VTA would appoint an independent citizens’ oversight committee to annually track all that money to make sure it’s spent as promised. Traffic experts identified $48 billion worth of traffic-relief measures needed and securing the remainder of that money will have to be done through other means. The passage of Measure B would draw anywhere from $3 billion to $3.5 billion in additional state and federal funding according to estimates. Then, “based on past practices,” other local, regional, state and federal funds would generate an additional $10 billion to $12 billion over the life of the measure.

Sales tax votes have a long history  and Measure B is only the latest in a series of sales tax measures in Santa Clara County over the years. Voters in 1984 passed a 10-year half-cent sales tax to build Highway 85, widen Highway 101 and upgrade Highway 237 to a full freeway. In 1996, a nine-year half-cent sales tax was approved for general county purposes, which included widening highways 101, 880, 17 and 87, upgrading interchanges, extending light rail, increasing Caltrain service, expanding bicycle routes and improving senior and disabled transit service. A transit improvement program funded by a 30-year half-cent sales tax was passed in 2000, but it didn’t begin until April 2006, when the 1996 measure expired. The current measure supports several transit improvement projects in the county, among them the BART to Silicon Valley extension project.

About $1.2 billion of Measure B revenue would be divided among 15 cities for street maintenance and repairs, with respective amounts based on population and road miles. At $580 million, San Jose would receive the largest share of the street maintenance funds. That breaks down to about $19 million a year.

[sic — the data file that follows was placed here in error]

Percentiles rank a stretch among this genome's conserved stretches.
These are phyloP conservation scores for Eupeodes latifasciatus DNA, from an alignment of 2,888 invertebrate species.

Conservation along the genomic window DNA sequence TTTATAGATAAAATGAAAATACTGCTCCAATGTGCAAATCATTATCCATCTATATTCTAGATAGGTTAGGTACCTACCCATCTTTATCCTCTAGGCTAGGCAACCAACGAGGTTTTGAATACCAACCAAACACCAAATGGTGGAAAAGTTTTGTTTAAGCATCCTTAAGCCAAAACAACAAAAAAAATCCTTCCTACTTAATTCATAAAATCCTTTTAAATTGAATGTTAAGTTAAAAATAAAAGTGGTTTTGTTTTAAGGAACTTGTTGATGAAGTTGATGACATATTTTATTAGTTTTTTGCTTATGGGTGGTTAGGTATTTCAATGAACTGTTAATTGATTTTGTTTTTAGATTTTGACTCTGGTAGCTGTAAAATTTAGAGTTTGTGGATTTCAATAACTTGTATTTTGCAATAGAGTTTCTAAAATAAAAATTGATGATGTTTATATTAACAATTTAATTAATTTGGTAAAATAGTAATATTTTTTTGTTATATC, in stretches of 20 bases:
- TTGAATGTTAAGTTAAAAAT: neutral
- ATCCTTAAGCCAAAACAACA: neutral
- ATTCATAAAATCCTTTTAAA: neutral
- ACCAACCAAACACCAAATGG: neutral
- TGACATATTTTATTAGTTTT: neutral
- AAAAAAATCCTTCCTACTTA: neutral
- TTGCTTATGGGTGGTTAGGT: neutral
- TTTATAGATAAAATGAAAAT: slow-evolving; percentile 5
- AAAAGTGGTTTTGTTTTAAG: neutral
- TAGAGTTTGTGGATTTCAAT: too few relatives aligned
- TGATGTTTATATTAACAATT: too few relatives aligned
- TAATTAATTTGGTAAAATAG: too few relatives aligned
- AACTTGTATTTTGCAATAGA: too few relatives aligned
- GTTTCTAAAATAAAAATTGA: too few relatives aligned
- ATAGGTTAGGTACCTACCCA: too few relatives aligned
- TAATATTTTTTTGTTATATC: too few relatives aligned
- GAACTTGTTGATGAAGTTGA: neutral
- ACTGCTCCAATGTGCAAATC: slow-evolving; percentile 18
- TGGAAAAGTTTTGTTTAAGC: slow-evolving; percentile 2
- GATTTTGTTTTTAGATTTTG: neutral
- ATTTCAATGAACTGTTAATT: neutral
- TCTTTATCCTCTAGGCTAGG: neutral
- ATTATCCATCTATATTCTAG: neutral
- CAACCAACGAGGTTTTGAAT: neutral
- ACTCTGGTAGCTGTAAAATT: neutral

Sound Transit (A Regional Transit Authority) Proposition No. 1  would authorize Sound Transit to levy or impose:  an additional 0.5% sales and use tax; a property tax of $0.25 or less per $1,000 of assessed valuation; an additional 0.8% motor-vehicle excise tax; and use existing taxes to fund the local share of the $53.8 billion estimated cost to expand light-rail, commuter-rail, and bus rapid transit service to connect population and growth centers.  It would fund light rail to add 37 new stations connecting employment, growth, and population centers, with trains serving Everett via the industrial center near Paine Field, Ballard, South Lake Union, Seattle Center, West Seattle, South Kirkland, Bellevue, Issaquah, Federal Way, Fife, Tacoma, and Tacoma Community College.

Commuter rail improvements would add longer trains; new Tillicum (Joint Base Lewis-McChord) and DuPont stations; and more bus, pedestrian, bicycle, and parking facilities at stations. Improvements to the regional bus system would increase bus rapid transit runs every 15 minutes all day (every 10 minutes during peak commute hours), with new freeway stations along I-405/SR 518 (Lynnwood—Bellevue—Burien) and SR 522/NE 145th (UW-Bothell—Kenmore—Lake Forest Park—Shoreline light-rail station).

Editorial opinion in the region is not consistent. Tax conservatives are unsurprisingly opposed to the plan. A campaign in favor of the plan is being financed by the region’s leading business interests. The likelihood of approval is currently uncertain.


In addition to these items, there are nine counties in California seeking sales tax increases for transit projects. Kansas City, MO, Charleston, S.C. , and Columbus OH have sales tax increases for transit on the ballot. Twenty-seven transit-related ballot initiatives in all are up for a vote this November — the largest being Los Angeles’ bid for $120 billion over 40 years for transit, transportation and road improvements, paid for with a half-cent sales tax increase.

Disclaimer:  The opinions and statements expressed in this column are solely those of the author, who is solely responsible for the accuracy and completeness of this column.  The opinions and statements expressed on this website are for informational purposes only, and are not intended to provide investment advice or guidance in any way and do not represent a solicitation to buy, sell or hold any of the securities mentioned.  Opinions and statements expressed reflect only the view or judgment of the author(s) at the time of publication, and are subject to change without notice.  Information has been derived from sources deemed to be reliable, but the reliability of which is not guaranteed.  Readers are encouraged to obtain official statements and other disclosure documents on their own and/or to consult with their own investment professional and advisors prior to making any investment decisions.